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Bedoya v. American Eagle Express Inc.

United States Court of Appeals, Third Circuit

January 29, 2019

EVER BEDOYA; DIEGO GONZALES; MANUEL DECASTRO, on behalf of themselves and all others similarly situated
KV SERVICE, LLC; M&J EXPRESS, LLC; A&D DELIVERY EXPRESS, LLC American Eagle Express, Inc., Appellant

          Argued November 14, 2018

          Appeal from the United States District Court for the District of New Jersey (D.C. No. 2-14-cv-02811) District Judge: Hon. Esther Salas

          Harold L. Lichten [ARGUED] Lichten & Liss-Riordan, R. Andrew Santillo Peter D. Winebrake Winebrake & Santillo Counsel for Plaintiff-Appellees

          Joseph C. DeBlasio [ARGUED] Jackson Lewis Counsel for Defendant-Appellant

         Adina H. Rosenbaum Public Citizen Litigation Group Counsel for Amicus Public Citizen Inc.

          Christopher W. Weber [ARGUED] Emily M. Bisnauth Counsel for Amicus New Jersey Department of Labor and Workforce Development

          Before: GREENAWAY, JR., SHWARTZ, and BIBAS, Circuit Judges.


          SHWARTZ, Circuit Judge.

         Plaintiff delivery drivers Ever Bedoya, Diego Gonzalez, and Manuel Decastro (collectively, "the Drivers") filed a putative class action against Defendant American Eagle Express, Inc., ("AEX"), alleging that AEX misclassified them as independent contractors when they are actually employees under the New Jersey Wage and Hour Law ("NJWHL"), N.J. Stat. Ann. §§ 34:11-56a to -56a3, and the New Jersey Wage Payment Law ("NJWPL"), N.J. Stat. Ann. §§ 34:11-4.1 to -4:14. AEX moved for judgment on the pleadings pursuant to Fed.R.Civ.P. 12(c), arguing that the Drivers' claims are preempted by the Federal Aviation Authorization

         Administration Act of 1994 ("FAAAA"), 49 U.S.C. §§ 14501-06. The District Court denied AEX's motion and certified the order for interlocutory appeal. Because the FAAAA does not preempt the New Jersey law for determining employment status for the purposes of NJWHL and NJWPL, we will affirm the order and remand for further proceedings.


         AEX is a logistics company that provides delivery services to various medical organizations. The Drivers are New Jersey residents who make deliveries for AEX. The Drivers filed this putative class action against AEX seeking, among other things, a judgment declaring that they are employees of AEX, rather than independent contractors, which entitles them to compensation under the NJWHL and NJWPL.[1]AEX moved for judgment on the pleadings, arguing that the FAAAA preempts the Drivers' claims.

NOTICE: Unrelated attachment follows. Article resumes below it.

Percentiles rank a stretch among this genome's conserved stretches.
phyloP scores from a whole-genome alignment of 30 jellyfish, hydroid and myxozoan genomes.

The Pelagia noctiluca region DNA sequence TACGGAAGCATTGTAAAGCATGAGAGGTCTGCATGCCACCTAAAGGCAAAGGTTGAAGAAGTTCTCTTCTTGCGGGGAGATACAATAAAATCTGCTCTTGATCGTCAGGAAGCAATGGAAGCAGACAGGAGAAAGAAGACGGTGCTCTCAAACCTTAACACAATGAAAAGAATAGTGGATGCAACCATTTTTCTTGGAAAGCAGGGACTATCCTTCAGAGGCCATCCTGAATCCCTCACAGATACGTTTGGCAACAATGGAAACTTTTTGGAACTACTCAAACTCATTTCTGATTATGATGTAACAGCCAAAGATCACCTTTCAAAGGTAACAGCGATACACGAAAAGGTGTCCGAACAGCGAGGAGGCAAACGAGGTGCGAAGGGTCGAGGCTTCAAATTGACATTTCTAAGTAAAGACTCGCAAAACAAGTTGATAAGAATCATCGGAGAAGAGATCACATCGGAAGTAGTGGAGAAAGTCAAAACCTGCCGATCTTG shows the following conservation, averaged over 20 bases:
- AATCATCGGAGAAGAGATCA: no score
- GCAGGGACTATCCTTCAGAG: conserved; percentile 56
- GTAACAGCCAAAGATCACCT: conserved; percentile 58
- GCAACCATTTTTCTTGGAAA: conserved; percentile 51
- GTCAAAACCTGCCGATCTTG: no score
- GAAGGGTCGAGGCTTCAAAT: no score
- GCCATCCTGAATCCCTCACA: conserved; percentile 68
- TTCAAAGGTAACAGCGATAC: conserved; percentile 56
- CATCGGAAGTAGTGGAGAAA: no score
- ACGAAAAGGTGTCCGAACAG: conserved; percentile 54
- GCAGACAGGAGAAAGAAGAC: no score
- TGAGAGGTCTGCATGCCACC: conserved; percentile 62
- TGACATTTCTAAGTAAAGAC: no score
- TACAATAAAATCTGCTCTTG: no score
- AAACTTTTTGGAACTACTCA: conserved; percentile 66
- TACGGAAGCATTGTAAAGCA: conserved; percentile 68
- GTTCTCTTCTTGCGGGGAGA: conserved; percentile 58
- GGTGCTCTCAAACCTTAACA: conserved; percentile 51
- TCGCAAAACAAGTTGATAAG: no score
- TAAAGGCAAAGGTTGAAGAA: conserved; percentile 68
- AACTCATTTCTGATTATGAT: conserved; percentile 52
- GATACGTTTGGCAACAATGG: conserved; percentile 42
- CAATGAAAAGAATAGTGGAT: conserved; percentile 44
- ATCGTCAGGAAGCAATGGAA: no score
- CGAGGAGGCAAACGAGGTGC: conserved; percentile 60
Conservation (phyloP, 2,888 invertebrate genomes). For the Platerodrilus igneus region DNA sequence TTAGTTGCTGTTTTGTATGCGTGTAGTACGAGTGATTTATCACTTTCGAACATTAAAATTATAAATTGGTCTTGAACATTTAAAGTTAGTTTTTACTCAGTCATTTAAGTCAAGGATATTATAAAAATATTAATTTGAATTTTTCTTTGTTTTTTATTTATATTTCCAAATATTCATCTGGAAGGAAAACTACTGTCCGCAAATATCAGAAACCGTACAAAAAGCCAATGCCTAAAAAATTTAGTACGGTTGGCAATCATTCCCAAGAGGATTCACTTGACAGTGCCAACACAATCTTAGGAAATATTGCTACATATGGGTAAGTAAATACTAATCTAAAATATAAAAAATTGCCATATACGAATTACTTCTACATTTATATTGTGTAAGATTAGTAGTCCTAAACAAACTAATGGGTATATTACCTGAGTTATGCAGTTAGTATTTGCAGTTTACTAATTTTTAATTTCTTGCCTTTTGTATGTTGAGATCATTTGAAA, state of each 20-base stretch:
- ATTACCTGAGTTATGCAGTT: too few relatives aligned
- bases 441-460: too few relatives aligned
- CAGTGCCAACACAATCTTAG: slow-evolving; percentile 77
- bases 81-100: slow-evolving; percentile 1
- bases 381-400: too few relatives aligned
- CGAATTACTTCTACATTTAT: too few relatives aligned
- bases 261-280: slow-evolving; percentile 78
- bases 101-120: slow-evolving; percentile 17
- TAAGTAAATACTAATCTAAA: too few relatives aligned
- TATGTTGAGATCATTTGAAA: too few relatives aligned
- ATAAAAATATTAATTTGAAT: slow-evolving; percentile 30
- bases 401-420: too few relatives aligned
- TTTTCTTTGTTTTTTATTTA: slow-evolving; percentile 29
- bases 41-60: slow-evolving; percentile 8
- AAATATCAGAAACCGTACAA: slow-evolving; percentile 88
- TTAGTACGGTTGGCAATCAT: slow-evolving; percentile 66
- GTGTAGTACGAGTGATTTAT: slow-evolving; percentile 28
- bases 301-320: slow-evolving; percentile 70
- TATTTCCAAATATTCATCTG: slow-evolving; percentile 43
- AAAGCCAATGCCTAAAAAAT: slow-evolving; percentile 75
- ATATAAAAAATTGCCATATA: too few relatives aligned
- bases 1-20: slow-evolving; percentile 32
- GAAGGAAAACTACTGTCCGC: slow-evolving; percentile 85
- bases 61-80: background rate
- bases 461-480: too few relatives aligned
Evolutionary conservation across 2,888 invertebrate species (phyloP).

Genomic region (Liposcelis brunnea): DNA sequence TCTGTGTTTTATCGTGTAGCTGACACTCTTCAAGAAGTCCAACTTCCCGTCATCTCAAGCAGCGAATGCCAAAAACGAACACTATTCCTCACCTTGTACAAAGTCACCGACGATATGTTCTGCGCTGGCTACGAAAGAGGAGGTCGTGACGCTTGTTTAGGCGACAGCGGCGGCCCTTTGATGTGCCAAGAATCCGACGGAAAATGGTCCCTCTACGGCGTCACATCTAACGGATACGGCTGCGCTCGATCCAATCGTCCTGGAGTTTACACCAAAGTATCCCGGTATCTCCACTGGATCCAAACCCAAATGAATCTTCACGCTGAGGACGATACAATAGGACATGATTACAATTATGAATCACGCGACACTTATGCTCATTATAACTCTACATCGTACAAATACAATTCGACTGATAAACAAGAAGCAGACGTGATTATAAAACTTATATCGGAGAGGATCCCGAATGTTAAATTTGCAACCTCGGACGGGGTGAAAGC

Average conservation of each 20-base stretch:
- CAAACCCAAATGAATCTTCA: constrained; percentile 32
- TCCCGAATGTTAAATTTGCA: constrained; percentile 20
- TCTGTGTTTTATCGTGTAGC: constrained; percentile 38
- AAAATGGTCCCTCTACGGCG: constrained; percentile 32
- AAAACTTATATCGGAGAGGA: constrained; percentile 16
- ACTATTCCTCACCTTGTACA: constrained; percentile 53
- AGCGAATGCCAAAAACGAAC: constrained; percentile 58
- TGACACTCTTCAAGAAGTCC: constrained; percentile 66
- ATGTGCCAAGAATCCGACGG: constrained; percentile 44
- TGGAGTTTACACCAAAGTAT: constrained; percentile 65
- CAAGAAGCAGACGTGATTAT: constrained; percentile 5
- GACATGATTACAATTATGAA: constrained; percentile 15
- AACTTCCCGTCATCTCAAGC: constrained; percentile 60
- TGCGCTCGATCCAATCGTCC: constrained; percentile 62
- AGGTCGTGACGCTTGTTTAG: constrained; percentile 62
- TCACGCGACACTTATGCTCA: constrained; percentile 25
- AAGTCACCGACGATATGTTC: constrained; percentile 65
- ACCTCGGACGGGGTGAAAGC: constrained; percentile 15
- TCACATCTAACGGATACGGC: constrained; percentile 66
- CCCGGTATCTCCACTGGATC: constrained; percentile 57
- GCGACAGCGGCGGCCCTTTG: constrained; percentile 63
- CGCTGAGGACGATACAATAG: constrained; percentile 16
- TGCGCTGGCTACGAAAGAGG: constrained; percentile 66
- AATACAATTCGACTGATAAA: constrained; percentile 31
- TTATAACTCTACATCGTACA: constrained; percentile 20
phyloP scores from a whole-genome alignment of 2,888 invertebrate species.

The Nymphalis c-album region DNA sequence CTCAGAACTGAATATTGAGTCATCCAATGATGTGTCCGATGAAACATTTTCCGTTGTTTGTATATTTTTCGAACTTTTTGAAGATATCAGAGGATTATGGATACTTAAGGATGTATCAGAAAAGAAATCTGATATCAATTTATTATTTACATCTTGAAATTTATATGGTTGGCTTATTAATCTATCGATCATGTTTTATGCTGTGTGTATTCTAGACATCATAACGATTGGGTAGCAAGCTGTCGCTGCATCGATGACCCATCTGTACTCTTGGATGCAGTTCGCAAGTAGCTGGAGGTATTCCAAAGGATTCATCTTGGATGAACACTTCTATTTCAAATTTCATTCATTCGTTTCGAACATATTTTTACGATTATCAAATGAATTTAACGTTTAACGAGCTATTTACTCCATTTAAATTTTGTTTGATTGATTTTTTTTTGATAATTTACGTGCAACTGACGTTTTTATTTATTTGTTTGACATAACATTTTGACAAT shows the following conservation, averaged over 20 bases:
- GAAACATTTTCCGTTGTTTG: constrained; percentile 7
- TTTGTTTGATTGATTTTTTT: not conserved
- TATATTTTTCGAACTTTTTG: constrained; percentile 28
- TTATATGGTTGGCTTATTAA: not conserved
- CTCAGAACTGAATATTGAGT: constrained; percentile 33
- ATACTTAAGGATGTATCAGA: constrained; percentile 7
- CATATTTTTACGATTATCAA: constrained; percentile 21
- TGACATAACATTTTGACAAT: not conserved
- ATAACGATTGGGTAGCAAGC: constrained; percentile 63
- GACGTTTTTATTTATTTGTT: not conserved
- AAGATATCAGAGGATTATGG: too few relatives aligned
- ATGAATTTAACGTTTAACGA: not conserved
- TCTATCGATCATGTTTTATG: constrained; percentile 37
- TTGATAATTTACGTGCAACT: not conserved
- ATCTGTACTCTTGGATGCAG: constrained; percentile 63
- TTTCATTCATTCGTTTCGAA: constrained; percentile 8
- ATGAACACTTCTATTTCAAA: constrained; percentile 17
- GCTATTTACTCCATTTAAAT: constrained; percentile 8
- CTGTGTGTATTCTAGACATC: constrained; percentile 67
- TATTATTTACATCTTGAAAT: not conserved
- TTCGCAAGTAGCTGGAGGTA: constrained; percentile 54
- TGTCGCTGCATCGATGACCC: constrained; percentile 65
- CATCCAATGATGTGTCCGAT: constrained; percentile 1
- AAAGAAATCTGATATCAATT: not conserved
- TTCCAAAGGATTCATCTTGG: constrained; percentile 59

The District Court denied AEX's motion, Bedoya v. Am. Eagle Express, Civ. No. 14-2811, 2017 WL 4330351, at *1 (D.N.J. Sept. 29, 2017), reasoning that "[t]here is no clear indication" that Congress intended for the FAAAA to preempt state wage laws, Dkt. 109 at 6, 10, and that the connection between regulation of AEX's workforce and the "prices, routes, and services" provided to its consumers is too attenuated to justify preempting claims under the NJWHL and NJWPL, id. at 8-9. We now consider AEX's interlocutory appeal of the order denying the motion pursuant to 28 U.S.C. § 1292(b). Bedoya, 2017 WL 4330351, at *1-4.



         The question before us is whether the FAAAA preempts New Jersey's test for determining employment classification for purposes of the NJWHL and NJWPL. Under this test, workers performing services for a given company in exchange for pay are deemed employees unless the company can demonstrate each of the following:

A. Such individual has been and will continue to be free from control or direction over the performance of such service, both under his contract of service and in fact; and
B. Such service is either outside the usual course of the business for which such service is performed, or that such service is performed outside of all the places of business of the enterprise for which such service is performed; and
C. Such individual is customarily engaged in an independently established trade, occupation, profession, or business.

N.J. Stat. Ann. §§ 43:21-19(i)(6)(A)-(C) ("New Jersey ABC classification test"). Where a company successfully demonstrates all three elements with respect to a worker, that worker qualifies as an independent contractor under the NJWHL and NJWPL. Hargrove v. Sleepy's, LLC, 106 A.3d 449, 458 (N.J. 2015). The company, in turn, is exempt from requirements under those statutes with respect to the worker. Id. For individuals classified as employees, however, the employing company is subject to each statute's obligations, including minimum and overtime wage requirements, N.J. Stat. Ann. § 34:11-56a4, conditions regarding the time and mode of pay, N.J. Stat. Ann. § 34:11-4.2, 4.2a, and restrictions on pay deductions, N.J. Stat. Ann. § 34:11-4.4. AEX contends that the New Jersey ABC classification test is preempted by the FAAAA.


         The preemption doctrine stems from the Supremacy Clause, which provides that "the Laws of the United States . . . shall be the supreme Law of the Land . . . any Thing in the Constitution or Laws of any State to the Contrary notwithstanding." U.S. Const. art. VI, cl. 2. Thus, "Congress . . . has the power to preempt state law." In re Vehicle Carrier Servs. Antitrust Litig., 846 F.3d 71, 83 (3d Cir. 2017) (citing Arizona v. United States, 567 U.S. 387 (2012)), cert denied sub nom., Alban v. Nippon Yusen Kabushiki Kaisha, 138 S.Ct. 114 (2017). There are three categories of preemption: field preemption, conflict preemption, and express preemption. H ...

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